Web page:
About the book
They will last longer than our oblivion.
They will never know that we have left."
- from "Things" by Jorge Luis Borges
Like one of his heroes, Borges, Michael Pacey is fascinated by the everyday objects which surround us. He evokes the essence of these handy familiars, thus capturing the magic within the fabric of day-to-day experience. The poet looks at these objects from odd angles to first defamiliarize the reader; the objective and the subjective become mutually interpenetrating, there's a reciprocal "opening up" on the part of the poet and his subject. The collection begins by focusing on significant objects in the author's backyard and in his garage: a crowbar, a ladder, a stack of berry boxes, a compost heap, the burrs entangled in his dog's fur. The tour continues inside the house: a pair of gloves, an old pot, an ironing board and medicine cabinet become his muses. Pacey then turns to the tools he uses in his writing room: pen and pencil, eraser, typewriter, drafts, and finally the writer's essential tools — the words he chooses, (including his signature which stamps these words as his own), and magnifies these words to study their component parts — the letters themselves: such as X,Y, and Z, Q, and S, before taking us outside again for a detailed study of the language of honeybees and the iconic character of larks, doves and hummingbirds.
These poems seamlessly combine realistic narrative and description with fantasy and imaginative projection. Ordinary places and activities become magically and exhilaratingly strange, revealing depths in the dailiness often taken to be flat or dull. Connections are made between the ordinary and art, between painstaking work and insight.
About the author
Michael Pacey was born in Fredericton. He received his BA and BEd from the University of New Brunswick, his MFA, MA and PhD from the University of British Columbia. Pacey’s first full-length collection of poetry, The First Step, was published by Signature Editions in 2011. His work has appeared in more than twenty literary magazines, including The Malahat Review, The New Quarterly, Exile, Prairie Fire, and Descant. He has also published a chapbook (Anonymous Mesdemoiselles, 1972), and a children’s book (The Birds of Christmas, 1987). He was editor of Prism International and has taught at UBC and Lakehead University.
Conceived, 6th C: scribes
cutting corners, wind d round
a for ad (L: at, towards).
Version b: born in 16th C
Venetian counting houses
short for amphora (a measuring device).
Lingered on, in bookkeepers’
ledgers: at the rate of.
Like hidden interest.
Then, ’71; re-conceived as hub
or pivot in first e-mail address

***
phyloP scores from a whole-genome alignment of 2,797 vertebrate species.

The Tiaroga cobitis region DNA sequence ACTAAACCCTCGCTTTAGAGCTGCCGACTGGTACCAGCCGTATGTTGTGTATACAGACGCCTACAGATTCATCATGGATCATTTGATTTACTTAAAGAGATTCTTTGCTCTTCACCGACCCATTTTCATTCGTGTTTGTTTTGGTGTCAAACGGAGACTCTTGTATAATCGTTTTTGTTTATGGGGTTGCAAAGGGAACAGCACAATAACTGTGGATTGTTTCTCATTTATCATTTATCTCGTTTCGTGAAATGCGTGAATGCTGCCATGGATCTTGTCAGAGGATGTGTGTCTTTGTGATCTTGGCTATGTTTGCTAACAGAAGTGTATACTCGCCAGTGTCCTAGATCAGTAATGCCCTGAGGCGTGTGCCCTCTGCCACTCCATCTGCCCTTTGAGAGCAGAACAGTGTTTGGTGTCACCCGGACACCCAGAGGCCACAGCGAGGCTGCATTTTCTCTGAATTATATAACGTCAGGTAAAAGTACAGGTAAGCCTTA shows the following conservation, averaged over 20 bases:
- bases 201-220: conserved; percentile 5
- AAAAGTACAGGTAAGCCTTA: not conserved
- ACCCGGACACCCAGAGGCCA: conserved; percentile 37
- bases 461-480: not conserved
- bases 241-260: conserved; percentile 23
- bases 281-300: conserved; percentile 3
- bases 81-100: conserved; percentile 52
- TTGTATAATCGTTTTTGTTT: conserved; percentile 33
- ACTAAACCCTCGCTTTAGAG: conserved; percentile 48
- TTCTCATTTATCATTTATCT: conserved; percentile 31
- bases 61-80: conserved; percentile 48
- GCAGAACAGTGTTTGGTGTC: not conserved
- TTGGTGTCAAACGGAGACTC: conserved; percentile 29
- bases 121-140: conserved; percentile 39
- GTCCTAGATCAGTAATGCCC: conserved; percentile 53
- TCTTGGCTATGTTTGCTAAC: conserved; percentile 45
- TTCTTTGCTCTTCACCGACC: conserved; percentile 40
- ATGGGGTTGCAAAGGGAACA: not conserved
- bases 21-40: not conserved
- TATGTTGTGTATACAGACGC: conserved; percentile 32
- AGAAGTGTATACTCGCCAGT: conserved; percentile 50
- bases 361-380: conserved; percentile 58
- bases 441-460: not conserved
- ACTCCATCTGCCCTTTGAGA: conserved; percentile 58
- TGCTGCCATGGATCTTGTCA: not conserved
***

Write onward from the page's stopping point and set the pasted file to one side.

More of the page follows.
(between user ID & PC).
With no global name: France & Italy
call it the snail; Norwegians, pig’s tail;
Germans, monkey’s tail;
Chinese, little mouse.
A dog in Russia,
Finns see a sleeping cat.
All focus on at; the fixed, at rest,
self-nested aspect; its new mode,
myth, needs more towards:
a head with arrow whirling out,
the lightning thoughts of a god; that spark,
that whoosh of a message successfully sent—
what else can @ be called but apollo?
For several years, more and
more mourning doves have appeared
in this widows’ neighbourhood
softening the air with their feathery keening,
the heartbeat of their heathery wings.
So now, although the broken consonants
of starlings and grackles still tick and take off
the slow hours of the afternoon—
still call out the widows’ names:
“Mrs Balch…Mrs Pritchard…
Mrs. Colson…Mrs. Pacey…”
at dawn, and twilight, murmur
vowels of grieving, their forever song:
A pair rises from the rowanberries
each evening as I walk
along the shining railway tracks;
disturbed from the bright red berries,
they yawl off in a circle
return to the bush when I’ve passed.
Always this pair;
me alone, thoughts of you.
They always pass through this time of year,
when haws and chokecherries are ripe;
small flocks stripping fruit
from the trees, passing it beak
to beak along the branches for
the last to eat, a trick picked up long ago
by fans at Fenway.
(And passed along, ballpark to ballpark.)
I always assumed you were named for Icarus,
the boy with wings of wax—
say, in a lesser-known version, he didn’t drown, but
was spared just before striking the waves,
turned into a small brown bird. Sentenced
by the sun to endless earthbound flights
in search of food.
Reborn, like Halcyon and her husband
as kingfishers, or the sisters, Procne
and Philomela, as swallow and nightingale,
just before their cruel murder.
Eyes caught by the bright red drops
of wax on your wingtips, would recall your tale,
read a badge of lost pride.
So you fell a second time, when I found out your name
no allusion to the boy punished by Apollo;
but the colourful wax women used,
side by side dyeing clothes
hundreds of years ago,
when birds were given today’s names.
Blake says everyone should determine
his own mythology,
“or be imprisoned by another man’s.”
Icarus didn’t die; he was transformed into
a humble bird, hard wax stuck
to his wings, so he’d never again
fly too far from the Earth;
he works his way forever north, pursuing
haws and cherries
a merciful sun slowly ripens.